Experiencing educational inequity

March 17, 2021

Harris and his family share a moment on a summer adventure. (Courtesy of Chris Harris)

Harris’ compassion for education started young, and he is consciously aware that support needs to start early: “I know the value of education and how transformative that can be. I have people who have supported me, through my education and through my career. And also see what can happen if people don’t  receive that same level of support in terms of their academic career,” he said. 

Growing up in Grand Rapids, Harris was bright and felt represented in his community, but when he switched to a new and advanced magnet school, things changed. “I go from this all black school where I was one of the highest performing, thrown into the situation where there are 100 seventh grade kids and like, eight of us are black,” he shared. “That was my first time being the first the only black kid in the room. Then you start to internalize it. I wonder if they know that I’m the only black kid here. I wonder if that Asian kid feels the same way. I wonder if that girl with the hijab feels the same way that I do.”

This feeling stuck with Harris as he began to comprehend the disparity harbored in education at a young age. He didn’t realize at the time that his feelings mattered, that like any student, he deserved to feel seen and represented.

Harris graduated from East Kentwood High School, and upon beginning his studies at the University of Michigan, he hoped his matured peers would be different at this level. “I got to Michigan, one of the best places in the world is Michigan is great. There was a lot of stuff going around campus however, including blackface at frat meetings, and you kind of realize that, then it becomes more concrete for you, as (college students) you’re old enough to kind of like, verbalize and understand the history and the conflicts of all the stuff that’s going on,” he said. 

Out of these experiences of disparity and discomfort, Harris knew he wanted to make a change to combat injustice. Harris explained, “I fell in love with the idea of youth service, probably in undergrad, whether that be working with a leadership conference for high school kids, or working with the local high school program for civic engagement and leadership development. It was just like, something clicked, something’s made, and it fits your personality. And it fits your lifestyle, and it fits your own story.”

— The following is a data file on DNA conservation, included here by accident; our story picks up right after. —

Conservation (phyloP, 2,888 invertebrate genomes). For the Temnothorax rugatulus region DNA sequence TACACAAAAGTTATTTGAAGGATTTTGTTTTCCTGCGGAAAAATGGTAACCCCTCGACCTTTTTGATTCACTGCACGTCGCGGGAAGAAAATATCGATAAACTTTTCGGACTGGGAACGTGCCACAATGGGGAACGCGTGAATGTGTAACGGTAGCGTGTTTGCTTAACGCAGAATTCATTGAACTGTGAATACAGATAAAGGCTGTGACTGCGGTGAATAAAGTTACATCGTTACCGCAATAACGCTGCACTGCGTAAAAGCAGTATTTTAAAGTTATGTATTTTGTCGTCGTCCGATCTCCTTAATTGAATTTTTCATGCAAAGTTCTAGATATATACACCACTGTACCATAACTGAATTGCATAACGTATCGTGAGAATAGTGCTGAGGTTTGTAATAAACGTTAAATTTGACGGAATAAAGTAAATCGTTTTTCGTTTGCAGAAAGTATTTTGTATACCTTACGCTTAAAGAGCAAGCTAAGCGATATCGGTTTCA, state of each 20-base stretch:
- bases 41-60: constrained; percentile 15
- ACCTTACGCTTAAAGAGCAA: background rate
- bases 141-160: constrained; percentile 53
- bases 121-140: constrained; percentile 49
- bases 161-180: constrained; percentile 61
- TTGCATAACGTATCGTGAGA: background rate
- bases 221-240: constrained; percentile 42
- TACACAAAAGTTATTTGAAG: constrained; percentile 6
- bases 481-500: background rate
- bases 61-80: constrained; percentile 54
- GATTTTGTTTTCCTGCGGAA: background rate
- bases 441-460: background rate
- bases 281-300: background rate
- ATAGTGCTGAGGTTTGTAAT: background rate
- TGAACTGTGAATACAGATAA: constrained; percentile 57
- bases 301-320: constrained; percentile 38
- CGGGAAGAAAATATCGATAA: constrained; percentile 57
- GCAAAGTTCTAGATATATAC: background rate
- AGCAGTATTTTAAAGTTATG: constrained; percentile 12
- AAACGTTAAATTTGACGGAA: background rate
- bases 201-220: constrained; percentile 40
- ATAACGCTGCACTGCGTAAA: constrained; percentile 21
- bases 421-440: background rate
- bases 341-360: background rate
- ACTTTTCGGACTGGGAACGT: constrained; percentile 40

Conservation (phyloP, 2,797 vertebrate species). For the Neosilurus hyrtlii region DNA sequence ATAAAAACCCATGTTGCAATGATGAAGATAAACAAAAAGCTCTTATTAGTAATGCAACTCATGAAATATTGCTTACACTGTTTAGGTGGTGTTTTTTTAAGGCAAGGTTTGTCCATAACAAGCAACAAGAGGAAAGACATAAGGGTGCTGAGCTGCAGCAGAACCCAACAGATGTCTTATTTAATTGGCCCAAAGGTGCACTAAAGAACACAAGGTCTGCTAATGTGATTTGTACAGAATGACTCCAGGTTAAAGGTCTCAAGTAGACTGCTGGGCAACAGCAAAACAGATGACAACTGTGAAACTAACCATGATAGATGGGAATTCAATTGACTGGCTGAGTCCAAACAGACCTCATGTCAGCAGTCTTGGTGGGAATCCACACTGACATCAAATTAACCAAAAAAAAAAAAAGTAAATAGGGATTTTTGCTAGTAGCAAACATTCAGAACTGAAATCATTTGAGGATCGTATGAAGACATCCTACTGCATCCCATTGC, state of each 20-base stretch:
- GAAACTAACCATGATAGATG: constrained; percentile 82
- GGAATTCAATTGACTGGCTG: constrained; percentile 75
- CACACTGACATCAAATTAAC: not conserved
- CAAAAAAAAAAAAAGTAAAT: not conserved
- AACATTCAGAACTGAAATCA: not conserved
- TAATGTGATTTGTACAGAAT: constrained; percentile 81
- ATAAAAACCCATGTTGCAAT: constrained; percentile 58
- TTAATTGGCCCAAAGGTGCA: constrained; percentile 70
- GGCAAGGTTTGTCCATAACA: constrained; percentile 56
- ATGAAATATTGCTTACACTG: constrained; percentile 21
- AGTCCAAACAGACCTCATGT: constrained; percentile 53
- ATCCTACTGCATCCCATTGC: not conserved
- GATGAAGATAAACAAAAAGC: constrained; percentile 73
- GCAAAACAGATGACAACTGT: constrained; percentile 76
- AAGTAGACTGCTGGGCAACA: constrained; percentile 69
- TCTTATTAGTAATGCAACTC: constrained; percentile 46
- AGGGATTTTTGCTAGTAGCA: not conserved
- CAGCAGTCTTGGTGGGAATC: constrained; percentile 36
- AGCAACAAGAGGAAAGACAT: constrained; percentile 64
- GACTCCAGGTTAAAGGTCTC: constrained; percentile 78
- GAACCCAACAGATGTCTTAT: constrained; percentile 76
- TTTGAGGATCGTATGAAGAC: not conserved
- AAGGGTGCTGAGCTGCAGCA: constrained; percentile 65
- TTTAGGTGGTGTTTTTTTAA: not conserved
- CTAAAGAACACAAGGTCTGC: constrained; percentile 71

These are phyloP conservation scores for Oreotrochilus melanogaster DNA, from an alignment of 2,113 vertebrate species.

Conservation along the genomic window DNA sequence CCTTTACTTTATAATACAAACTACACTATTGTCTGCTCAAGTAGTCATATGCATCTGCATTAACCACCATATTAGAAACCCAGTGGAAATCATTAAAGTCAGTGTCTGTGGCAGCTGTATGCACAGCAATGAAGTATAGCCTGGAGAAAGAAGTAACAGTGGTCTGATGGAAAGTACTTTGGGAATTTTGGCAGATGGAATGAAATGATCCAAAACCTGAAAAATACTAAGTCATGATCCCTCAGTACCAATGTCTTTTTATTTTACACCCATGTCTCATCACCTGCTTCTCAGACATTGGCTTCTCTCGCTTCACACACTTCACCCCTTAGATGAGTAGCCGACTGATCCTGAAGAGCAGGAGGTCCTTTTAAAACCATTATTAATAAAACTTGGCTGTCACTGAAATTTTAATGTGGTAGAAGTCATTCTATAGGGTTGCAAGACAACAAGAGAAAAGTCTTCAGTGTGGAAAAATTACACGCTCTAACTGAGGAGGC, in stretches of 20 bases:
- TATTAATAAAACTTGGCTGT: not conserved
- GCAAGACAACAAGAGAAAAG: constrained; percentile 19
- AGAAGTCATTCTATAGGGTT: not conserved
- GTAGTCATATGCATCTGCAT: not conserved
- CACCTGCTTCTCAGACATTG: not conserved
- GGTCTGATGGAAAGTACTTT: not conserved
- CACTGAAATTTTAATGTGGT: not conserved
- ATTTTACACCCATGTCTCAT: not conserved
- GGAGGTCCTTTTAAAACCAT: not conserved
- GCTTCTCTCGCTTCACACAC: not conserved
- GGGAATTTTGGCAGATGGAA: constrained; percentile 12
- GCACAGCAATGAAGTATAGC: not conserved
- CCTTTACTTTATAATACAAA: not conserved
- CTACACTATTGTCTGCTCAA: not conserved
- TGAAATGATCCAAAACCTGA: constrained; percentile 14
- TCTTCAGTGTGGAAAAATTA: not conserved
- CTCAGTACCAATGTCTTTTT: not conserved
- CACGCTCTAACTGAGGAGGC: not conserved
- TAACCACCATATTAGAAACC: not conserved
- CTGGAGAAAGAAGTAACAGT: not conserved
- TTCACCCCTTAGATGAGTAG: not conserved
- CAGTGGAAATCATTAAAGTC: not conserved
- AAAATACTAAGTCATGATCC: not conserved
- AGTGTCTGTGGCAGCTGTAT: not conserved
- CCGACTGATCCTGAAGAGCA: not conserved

After college, Harris would live all around the country navigating life as an educator. He knew from the beginning that his purpose was not just important, but necessary. He made the choice to pick schools like the ones he encountered growing up, where his teaching could be empowering and an image of hope for students of color: “I was having a long commute to the areas that I wanted to work in, I wanted to work, because, I knew that those kids needed me and I needed them. Like it was a dual relationship, I felt like I could really provide a level of insight as being a man who’s conscious of both of these identities.” 

Through his teaching and the growing of his family, Harris would refine and feel completely in touch with his focus and overarching purpose as an educator. “Over time, as we’ve had our daughters, as we move around the country, being an educator, I work with different groups of people. And becoming more of a passion, in terms of like, we need to make sure that these people are supported and welcomed, and loved and championed, and that they have somebody who’s genuinely standing up for them,” he explained. “Everyone should feel loved, welcome, accepted and encouraged.”

When first moving to Portage from Nashville with his family, he hadn’t intended to teach in Portage. He first thought his purpose was working in KPS, aligning with his goals and mission as an educator. He knew that all students needed aid and proper guidance, but also understood that students of color in historically redlined white flight communities needed it most. I am going to drive 25 minutes up the street and go work for KPS on the northeast side at Northeastern elementary school,” he said. “You know, like, once again, the demographics are starkly in opposition to Portage’s. But that’s where I wanted to teach.”

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